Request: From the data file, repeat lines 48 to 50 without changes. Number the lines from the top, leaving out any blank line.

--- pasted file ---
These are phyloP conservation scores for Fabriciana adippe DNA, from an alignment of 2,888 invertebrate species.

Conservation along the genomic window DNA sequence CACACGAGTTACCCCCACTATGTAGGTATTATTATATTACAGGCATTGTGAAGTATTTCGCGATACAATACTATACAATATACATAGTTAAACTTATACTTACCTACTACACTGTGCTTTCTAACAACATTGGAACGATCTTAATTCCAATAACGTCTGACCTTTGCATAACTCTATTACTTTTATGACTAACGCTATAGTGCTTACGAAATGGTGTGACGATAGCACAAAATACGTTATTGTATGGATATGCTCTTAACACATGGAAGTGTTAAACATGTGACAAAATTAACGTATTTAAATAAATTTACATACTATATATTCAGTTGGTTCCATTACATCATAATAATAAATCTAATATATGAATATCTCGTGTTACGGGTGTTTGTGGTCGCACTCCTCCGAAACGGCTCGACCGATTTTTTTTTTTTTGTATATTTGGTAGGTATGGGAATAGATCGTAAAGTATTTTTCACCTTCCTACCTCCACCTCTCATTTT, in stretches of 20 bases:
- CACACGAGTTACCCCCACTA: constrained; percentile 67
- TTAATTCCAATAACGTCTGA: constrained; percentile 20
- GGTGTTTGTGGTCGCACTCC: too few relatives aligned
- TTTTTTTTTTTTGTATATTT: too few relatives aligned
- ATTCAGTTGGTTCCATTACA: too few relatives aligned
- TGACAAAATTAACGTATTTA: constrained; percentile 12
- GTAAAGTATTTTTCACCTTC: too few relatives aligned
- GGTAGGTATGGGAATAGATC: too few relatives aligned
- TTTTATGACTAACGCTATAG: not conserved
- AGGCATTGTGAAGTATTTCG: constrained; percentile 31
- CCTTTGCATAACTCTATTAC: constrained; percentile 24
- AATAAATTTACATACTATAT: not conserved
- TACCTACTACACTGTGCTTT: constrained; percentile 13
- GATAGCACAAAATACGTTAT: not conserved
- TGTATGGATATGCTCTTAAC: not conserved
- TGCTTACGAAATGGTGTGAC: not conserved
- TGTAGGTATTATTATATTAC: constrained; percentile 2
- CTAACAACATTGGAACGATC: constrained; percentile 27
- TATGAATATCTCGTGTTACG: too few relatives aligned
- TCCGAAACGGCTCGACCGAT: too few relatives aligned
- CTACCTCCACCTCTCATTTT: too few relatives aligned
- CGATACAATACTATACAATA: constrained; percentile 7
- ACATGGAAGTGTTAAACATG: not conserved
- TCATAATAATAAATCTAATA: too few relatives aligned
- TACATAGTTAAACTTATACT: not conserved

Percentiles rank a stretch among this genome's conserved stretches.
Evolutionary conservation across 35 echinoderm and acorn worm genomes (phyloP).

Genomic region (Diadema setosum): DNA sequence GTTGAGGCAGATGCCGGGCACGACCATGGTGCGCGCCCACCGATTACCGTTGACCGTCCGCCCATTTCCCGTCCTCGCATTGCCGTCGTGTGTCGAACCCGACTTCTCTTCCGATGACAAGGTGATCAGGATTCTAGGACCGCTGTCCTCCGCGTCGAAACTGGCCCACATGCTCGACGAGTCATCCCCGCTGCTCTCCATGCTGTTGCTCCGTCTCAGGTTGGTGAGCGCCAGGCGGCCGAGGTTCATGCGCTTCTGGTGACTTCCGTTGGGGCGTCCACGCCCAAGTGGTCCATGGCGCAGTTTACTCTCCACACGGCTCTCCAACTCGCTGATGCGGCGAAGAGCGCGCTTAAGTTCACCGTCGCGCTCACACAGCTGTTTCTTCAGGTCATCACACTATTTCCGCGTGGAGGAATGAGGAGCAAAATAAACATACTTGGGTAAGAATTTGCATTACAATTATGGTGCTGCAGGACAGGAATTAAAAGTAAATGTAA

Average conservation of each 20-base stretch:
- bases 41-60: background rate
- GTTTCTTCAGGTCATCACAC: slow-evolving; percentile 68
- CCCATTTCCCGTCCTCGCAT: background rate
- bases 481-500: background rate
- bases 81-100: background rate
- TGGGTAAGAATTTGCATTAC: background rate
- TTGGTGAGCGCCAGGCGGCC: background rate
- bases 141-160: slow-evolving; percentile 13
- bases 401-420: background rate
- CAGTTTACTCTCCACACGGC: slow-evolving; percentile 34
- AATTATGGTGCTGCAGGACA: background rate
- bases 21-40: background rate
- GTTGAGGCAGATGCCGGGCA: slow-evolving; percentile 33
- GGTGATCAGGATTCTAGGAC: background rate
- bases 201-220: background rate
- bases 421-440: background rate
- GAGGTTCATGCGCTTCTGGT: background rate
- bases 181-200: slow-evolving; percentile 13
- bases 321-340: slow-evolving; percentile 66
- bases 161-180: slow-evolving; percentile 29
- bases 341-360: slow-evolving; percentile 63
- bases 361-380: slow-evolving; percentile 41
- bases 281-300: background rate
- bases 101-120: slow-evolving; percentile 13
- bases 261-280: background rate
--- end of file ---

- GAGGTTCATGCGCTTCTGGT: background rate
- bases 181-200: slow-evolving; percentile 13
- bases 321-340: slow-evolving; percentile 66